Dito Montiel is a screenwriter, director and musician. Montiel made his directorial debut with the film version of A Guide to Recognizing Your Saints, starring Robert Downey Jr., Dianne Wiest, Channing Tatum, and Shia LaBeouf. In 2006, Montiel released the self-titled album Dito Montiel through Rhino Records. In 2009, Montiel directed the film Fighting, again starring Channing Tatum. Montiel’s police drama The Son of No One, also starring Channing Tatum with co-stars Al Pacino, Katie Holmes, Ray Liotta and Tracey Morgan, played at the 2011 Sundance Film Festival. His next three features were Empire State (2013), starring Liam Hemsworth and Dwayne Johnson; Boulevard (2014), starring Robin Williams; and Man Down (2015), starring Kate Mara, Shia LaBeouf, and Jai Courtney, which had its world premiere at the 2015 Toronto Film Festival. His latest film, The Clapper, based on his popular novel Eddie Krumble is the Clapper, stars Ed Helms and is in theaters now.
I ended up in Los Angeles with my friend Eddie. No dreams about movie stuff. We just literally had nowhere to go, so we took a bus three thousand miles (hell!) in search of somewhere new. When I say we had nothing, I mean it. We needed jobs, and I was lucky enough to have a friend who gave me one at a dub room.
Eddie, as always, was much more creative. He ended up clapping in paid audiences on Gower and Melrose for anywhere from $25 to $50 a show. He described the shows as so horrible they couldn’t trick tourists into going to them. His analogy, Judge Judy but a million times worse. “Ten million.”
One time, Eddie made an extra $100 for unenthusiastically asking a question on an infomercial about being able to “buy a house with no money down.”
It all seemed like fun and games till he couldn’t work again for a month because, according to the shows’ “booking agent” (yes), he had been “exposed.” Seems these crappy shows don’t want you to know they have to pay people to sit through them so they insist you bring changes of clothes and “accessories” to conceal your identity. They encourage a bag full of glasses, beards … whatever to make it seem like each episode is holding back the influx of passionate tourists fighting to bare witness to this crap live.
How strange that an industry built on fame had a branch that fame could ruin!
I went with Eddie a few times for the money and loved the world of clappers. Unlike, say, extras, they did not seem to be using this as a bridge to something “bigger.” Clapping appeared to be an industry unto itself. Which sounds pretty nuts, right?
When I was in the audience with them, I loved listening to the clappers contemplate unionizing and arguing over who’s kissing the booking agent’s ass – while no one was watching the actual show. Literally they’d be eating sandwiches and quietly arranging their next gigs in between laughing and “oohing” whenever they were prompted by the cue cards. “HAHAHA!” “OOH!’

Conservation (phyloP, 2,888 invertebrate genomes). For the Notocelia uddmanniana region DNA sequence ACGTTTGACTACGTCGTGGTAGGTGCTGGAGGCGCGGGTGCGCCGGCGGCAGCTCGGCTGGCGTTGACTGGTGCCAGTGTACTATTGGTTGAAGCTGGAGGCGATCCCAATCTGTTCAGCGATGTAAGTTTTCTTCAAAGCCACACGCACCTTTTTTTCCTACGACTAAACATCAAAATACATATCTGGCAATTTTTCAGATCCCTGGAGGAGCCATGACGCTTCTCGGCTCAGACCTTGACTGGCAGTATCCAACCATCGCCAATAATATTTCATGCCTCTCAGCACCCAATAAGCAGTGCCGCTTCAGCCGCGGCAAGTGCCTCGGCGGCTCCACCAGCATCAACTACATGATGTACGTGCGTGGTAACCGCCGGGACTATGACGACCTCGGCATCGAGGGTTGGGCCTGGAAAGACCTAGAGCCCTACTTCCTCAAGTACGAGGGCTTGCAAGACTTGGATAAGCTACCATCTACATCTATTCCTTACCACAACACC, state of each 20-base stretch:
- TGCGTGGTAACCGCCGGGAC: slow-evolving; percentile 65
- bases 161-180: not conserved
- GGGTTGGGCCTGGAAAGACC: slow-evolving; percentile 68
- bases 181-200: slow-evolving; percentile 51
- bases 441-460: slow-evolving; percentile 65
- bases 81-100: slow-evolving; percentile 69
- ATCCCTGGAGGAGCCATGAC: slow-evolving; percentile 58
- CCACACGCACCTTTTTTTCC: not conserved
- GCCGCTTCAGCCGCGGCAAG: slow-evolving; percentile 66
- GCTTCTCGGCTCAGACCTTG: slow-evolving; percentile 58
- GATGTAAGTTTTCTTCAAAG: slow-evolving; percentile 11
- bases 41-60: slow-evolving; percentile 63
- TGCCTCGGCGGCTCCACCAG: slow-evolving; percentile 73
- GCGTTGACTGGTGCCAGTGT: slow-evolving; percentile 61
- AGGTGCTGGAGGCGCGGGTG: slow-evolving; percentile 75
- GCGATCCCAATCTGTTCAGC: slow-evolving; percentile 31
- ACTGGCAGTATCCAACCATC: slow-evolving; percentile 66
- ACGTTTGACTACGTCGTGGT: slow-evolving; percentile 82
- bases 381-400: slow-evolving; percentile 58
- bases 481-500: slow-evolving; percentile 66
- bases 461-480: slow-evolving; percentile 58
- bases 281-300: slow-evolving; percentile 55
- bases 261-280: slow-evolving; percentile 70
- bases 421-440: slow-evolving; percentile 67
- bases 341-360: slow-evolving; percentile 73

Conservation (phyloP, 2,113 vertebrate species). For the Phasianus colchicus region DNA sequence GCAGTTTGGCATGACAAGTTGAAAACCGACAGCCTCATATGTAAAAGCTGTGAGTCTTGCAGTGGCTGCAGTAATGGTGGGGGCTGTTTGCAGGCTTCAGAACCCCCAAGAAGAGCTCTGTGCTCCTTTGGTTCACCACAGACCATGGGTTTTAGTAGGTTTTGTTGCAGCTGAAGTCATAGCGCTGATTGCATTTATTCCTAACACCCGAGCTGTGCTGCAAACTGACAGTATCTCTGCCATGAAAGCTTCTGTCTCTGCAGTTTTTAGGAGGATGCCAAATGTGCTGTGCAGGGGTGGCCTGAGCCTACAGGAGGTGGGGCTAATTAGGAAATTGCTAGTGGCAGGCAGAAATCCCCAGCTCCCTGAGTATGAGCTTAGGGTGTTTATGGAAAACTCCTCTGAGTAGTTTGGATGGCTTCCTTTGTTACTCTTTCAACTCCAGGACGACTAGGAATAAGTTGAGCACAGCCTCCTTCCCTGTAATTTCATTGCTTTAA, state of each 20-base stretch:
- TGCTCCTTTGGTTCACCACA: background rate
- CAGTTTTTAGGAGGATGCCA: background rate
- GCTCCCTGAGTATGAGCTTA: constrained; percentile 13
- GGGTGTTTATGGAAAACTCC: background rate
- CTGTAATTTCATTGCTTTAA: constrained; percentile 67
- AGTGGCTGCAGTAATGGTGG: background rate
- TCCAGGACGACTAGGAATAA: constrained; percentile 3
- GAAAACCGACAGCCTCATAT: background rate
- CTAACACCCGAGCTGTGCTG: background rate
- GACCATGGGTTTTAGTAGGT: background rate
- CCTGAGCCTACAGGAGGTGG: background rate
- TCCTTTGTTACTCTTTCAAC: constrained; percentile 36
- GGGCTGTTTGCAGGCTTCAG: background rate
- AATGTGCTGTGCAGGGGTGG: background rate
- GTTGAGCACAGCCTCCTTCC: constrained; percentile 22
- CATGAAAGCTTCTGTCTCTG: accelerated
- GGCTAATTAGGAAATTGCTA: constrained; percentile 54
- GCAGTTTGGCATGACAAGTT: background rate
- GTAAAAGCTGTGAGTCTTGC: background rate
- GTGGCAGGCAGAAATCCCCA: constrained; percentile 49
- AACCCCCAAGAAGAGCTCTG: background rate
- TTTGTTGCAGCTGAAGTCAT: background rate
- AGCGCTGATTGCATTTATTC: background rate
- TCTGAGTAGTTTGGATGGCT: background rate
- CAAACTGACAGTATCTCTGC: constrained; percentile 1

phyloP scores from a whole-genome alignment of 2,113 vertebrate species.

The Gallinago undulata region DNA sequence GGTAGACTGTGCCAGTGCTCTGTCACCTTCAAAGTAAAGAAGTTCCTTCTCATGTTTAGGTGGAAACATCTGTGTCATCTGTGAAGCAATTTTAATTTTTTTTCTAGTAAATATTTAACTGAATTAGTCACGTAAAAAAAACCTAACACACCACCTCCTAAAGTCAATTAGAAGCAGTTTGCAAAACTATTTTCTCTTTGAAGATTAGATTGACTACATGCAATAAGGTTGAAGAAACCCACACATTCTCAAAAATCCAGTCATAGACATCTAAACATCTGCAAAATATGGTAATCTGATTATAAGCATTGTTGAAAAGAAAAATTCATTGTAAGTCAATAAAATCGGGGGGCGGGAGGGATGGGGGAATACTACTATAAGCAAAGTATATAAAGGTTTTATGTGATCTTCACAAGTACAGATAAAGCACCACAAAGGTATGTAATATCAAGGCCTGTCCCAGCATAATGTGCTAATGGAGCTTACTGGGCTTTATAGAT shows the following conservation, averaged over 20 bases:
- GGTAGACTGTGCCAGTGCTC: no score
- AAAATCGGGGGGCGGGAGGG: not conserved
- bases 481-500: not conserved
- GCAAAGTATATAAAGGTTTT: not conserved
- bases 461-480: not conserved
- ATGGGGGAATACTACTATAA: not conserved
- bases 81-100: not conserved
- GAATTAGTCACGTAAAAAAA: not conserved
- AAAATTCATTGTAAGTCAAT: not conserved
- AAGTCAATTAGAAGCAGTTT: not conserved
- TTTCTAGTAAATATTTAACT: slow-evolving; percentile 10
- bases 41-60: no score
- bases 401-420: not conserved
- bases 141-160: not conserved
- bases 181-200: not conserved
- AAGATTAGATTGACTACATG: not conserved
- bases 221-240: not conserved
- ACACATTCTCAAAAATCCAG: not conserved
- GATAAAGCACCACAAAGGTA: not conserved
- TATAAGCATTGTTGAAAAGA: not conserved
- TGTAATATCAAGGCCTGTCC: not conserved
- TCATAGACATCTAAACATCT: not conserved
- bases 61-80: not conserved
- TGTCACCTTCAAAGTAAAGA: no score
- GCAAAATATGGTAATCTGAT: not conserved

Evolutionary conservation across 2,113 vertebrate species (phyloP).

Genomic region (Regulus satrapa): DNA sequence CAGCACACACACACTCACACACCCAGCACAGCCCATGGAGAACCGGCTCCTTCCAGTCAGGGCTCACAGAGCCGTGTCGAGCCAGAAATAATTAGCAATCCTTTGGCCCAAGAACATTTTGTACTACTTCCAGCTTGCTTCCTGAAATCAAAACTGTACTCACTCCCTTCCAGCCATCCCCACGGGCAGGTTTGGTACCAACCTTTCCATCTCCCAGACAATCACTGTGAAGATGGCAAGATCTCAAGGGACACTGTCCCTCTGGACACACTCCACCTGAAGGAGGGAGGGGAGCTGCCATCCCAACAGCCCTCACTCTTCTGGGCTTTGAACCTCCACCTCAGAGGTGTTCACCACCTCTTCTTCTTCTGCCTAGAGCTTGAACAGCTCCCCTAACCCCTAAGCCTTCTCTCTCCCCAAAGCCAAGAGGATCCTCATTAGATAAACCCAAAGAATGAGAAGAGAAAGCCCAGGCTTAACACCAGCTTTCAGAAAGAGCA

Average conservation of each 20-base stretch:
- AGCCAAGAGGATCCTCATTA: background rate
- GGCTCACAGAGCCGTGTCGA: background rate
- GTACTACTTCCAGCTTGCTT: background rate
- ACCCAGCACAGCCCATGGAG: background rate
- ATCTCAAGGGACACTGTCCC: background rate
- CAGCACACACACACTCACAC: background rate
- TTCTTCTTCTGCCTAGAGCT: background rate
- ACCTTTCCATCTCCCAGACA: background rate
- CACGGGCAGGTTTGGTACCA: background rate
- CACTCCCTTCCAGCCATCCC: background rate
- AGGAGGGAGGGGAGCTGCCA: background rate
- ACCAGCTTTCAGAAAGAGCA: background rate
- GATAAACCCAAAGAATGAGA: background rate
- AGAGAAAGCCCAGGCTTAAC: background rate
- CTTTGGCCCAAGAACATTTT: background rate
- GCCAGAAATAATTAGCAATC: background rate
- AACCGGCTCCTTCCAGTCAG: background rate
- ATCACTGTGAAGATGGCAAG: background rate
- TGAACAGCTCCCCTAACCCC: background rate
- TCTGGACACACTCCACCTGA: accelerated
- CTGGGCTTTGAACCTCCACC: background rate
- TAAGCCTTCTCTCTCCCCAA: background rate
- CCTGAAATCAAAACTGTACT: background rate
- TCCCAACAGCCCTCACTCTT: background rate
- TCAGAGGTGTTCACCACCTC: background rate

And then they’d all perk up when the producer announced that the camera would be getting a wide variety of “reactions” from them to insert whenever the crappy show deemed necessary.
I hope I don’t sound too judgmental about any of this, as I found it kinda great.
I’d hang out with Eddie from time to time and especially loved how his work somehow expanded to also include human guinea-pig research. (Really.) Eddie was paid $25 per test patch and would sometimes have so many on him – everything from untested fragrances to ointments – that he’d smell like some weird combination of patchouli and Desenex. Aside from the smell, he also had to contend with the inevitable hives and itching.
Most memorable was the time he did a two-day adrenaline test, which was so intense that he ran out of it. But it did pay $1,000. (I shot The Clapper in 19 days, so sadly some of the amazing details of Eddie’s life had to go.)
Eddie and I would meet late at night at Astro Burger on Santa Monica Boulevard and laugh about the madness of his subterranean world. I mean, I could have lived happily in that world for a lifetime! There was always a freedom and a kind of beauty to it that I loved, and I envied how unattached he was.
I wrote about all this in my novel Eddie Krumble is The Clapper, and after the book came out I met some great actors about making a movie of it. My favorite was Bernie Mac, who really saw Eddie, described him simply as “a guy just doing a job.”
There’s one question I’ve been asked over and over both while I was trying to get The Clapper made and even while I was making it: “Is it a comedy?” Honestly, I don’t know. There’s funny stuff in there for sure, but what compelled me to make the film was Eddie’s world. A world that neither fame nor anything else can screw up, a world that we can laugh about when we get off work and go hang out at Astro Burger.